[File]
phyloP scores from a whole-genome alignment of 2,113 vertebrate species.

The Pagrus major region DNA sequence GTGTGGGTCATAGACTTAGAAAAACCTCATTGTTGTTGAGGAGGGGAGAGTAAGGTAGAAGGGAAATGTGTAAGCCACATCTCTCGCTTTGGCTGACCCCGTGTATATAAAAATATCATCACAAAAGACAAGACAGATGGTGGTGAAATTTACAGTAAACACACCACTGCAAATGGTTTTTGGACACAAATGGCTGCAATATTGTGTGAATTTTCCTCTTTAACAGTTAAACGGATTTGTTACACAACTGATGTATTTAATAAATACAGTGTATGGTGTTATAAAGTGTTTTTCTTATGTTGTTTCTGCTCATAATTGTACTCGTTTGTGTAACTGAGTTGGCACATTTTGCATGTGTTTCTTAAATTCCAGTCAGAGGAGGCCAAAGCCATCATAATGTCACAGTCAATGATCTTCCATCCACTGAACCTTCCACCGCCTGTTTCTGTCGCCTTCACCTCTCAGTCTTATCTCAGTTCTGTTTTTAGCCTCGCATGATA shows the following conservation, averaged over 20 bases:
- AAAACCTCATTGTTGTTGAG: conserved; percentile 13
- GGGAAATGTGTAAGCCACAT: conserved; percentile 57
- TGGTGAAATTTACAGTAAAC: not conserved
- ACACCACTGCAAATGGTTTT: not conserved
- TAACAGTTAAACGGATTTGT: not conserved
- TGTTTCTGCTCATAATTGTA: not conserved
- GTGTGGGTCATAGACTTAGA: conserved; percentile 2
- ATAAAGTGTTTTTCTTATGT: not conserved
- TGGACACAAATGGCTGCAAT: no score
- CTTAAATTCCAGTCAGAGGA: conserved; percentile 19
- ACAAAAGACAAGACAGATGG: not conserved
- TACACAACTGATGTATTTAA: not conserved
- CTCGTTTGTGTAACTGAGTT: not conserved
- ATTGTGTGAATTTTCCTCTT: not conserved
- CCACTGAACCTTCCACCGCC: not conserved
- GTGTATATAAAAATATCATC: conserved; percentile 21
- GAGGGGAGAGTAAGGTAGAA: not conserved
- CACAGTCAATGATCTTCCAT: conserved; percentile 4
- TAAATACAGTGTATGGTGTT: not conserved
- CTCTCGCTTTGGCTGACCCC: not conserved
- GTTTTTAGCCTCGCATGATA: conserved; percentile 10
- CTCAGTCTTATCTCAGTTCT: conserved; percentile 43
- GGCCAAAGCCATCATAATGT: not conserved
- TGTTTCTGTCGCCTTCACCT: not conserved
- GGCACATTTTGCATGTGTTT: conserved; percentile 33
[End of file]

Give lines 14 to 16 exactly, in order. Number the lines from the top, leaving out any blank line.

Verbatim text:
- TACACAACTGATGTATTTAA: not conserved
- CTCGTTTGTGTAACTGAGTT: not conserved
- ATTGTGTGAATTTTCCTCTT: not conserved